Saturday Sep 23

Hoppenthaler-Year5b I don’t know what to say. I had other ideas for what I might talk about this month, but that all fell away after the June 17th murder of nine people and wounding of one at the Emanuel African Methodist Episcopal Church in Charleston, South Carolina. This act of terrorism, committed by a troubled 21-year-old named Dylann Roof, has led to all manner of tap dancing around issues of the Confederate flag, gun control, racism, political donations by hate groups, and semantics by politicians, media and the public alike. It would be horrifying enough if this were an isolated incident, but in the aftermath of years of unarmed black people getting gunned down by poorly-trained (at best) and/or racist police officers, insane incarceration rates for black men, and worse, the question of whether or not black lives matter as much as those of whites in America seems already answered.

It has been my honor, during nearly twenty years of editing, to have published fine poems by many of our most sustaining poets, but none is as important or resonant, I think, than Lucille Clifton’s” jasper texas 1998.” I published it while serving as Poetry Editor of Kestrel, and it was later reprinted in Ploughshares. The poem won Lucille a Pushcart Prize, and Ploughshares and Kestrel split the acknowledgement. In any case, the poem is Lucille’s response to the murder of James Byrd, Jr. by three men, of whom at least two were white supremacists, in Jasper, Texas, on June 7, 1998. After tying Byrd to a pick-up truck, these animals dragged Byrd behind them for three miles. Byrd, conscious throughout most of the ordeal, was killed when his body hit the edge of a culvert, severing his right arm and head. The gruesome event led, ultimately, to the federal Matthew Shepard and James Byrd, Jr. Hate Crimes Prevention Act, which passed on October 22, 2009, and which President Barack Obama signed into law on October 28, 2009.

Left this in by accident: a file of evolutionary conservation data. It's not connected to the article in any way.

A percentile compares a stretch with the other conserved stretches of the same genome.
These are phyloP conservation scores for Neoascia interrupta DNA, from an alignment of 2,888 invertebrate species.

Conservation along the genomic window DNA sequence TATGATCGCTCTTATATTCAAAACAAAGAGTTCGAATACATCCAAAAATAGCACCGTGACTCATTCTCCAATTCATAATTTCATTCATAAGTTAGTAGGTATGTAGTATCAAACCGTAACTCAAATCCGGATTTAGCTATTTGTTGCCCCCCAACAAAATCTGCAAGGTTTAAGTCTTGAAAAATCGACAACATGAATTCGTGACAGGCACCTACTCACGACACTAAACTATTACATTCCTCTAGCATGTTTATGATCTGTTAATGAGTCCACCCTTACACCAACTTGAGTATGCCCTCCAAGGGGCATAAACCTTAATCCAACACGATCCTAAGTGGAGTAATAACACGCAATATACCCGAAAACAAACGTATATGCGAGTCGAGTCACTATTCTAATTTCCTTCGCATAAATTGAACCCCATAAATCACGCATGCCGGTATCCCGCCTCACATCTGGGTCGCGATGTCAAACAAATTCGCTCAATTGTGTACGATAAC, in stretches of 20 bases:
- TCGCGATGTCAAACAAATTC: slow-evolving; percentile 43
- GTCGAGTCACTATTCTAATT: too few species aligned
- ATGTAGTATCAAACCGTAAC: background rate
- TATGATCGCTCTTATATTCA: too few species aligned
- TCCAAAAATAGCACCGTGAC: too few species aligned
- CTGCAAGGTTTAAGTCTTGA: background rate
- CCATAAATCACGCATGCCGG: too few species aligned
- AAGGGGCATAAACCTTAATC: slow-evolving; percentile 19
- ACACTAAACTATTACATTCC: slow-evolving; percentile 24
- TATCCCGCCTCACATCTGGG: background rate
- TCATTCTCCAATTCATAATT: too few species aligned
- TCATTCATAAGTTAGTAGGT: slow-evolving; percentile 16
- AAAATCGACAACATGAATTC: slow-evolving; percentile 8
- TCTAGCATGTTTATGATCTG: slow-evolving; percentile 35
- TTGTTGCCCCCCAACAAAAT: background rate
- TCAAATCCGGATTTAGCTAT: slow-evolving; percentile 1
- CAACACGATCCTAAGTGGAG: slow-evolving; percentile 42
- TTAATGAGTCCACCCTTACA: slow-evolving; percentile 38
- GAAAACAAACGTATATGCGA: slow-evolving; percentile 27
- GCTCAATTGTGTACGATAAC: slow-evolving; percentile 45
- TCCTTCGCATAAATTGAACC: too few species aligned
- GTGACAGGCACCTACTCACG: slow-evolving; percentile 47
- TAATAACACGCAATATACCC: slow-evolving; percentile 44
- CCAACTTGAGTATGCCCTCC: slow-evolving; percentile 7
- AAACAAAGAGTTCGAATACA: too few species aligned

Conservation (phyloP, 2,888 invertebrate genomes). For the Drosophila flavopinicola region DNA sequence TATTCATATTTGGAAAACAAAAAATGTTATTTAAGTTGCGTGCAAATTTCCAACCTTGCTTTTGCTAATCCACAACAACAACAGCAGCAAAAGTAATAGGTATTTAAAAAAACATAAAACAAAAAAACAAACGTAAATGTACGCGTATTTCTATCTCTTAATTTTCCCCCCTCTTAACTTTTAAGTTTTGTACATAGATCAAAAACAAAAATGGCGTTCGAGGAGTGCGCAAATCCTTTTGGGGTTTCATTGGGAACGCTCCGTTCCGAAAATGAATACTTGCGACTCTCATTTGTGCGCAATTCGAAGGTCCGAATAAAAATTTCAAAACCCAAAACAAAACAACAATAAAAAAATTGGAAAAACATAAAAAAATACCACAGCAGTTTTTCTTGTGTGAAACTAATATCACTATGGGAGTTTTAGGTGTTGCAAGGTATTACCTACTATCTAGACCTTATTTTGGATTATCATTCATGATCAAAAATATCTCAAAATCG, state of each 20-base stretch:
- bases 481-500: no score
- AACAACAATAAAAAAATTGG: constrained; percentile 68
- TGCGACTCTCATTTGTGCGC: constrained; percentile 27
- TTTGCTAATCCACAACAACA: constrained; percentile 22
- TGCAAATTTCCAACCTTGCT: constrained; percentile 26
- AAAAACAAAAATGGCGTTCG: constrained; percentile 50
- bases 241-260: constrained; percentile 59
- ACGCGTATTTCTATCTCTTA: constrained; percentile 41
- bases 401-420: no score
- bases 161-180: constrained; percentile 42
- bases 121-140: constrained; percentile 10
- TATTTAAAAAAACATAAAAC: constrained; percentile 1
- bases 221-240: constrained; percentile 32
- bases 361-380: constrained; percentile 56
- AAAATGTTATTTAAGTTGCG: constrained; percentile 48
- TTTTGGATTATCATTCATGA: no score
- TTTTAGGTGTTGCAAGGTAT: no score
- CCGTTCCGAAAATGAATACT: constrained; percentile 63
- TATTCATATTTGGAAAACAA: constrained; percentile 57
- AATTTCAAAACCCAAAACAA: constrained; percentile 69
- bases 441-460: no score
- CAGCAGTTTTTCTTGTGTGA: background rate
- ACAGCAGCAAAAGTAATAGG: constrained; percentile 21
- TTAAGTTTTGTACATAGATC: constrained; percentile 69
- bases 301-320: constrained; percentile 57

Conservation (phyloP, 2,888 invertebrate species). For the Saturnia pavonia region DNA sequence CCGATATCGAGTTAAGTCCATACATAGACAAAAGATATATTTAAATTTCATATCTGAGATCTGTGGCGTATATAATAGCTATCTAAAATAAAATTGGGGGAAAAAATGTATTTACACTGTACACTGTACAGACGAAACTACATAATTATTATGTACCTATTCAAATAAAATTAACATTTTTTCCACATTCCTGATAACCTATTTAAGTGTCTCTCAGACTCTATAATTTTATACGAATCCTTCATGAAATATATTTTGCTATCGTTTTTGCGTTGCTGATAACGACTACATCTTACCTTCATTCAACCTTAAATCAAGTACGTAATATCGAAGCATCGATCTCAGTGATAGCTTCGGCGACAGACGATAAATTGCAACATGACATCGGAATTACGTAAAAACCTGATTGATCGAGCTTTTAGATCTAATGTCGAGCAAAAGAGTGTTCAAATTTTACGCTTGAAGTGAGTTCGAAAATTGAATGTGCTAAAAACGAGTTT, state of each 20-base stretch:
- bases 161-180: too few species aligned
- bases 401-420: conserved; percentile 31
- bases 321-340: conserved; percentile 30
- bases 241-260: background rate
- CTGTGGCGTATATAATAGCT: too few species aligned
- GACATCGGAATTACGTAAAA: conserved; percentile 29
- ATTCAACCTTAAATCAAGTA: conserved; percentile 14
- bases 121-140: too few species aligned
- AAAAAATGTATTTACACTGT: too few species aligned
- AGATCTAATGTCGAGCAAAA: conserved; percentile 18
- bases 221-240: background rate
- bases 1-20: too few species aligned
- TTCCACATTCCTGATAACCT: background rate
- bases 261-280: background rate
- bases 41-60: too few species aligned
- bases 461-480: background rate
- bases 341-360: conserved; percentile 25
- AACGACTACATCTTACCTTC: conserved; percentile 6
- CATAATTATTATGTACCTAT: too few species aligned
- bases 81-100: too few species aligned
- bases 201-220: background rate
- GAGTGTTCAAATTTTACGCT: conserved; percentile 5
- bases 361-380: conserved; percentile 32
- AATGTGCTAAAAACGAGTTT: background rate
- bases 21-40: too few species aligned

Here is a link to Lucille’s poem (thanks to The Poetry Foundation). “why and why and why / should i call a white man brother?” the poem asks of us. I don’t know what to say.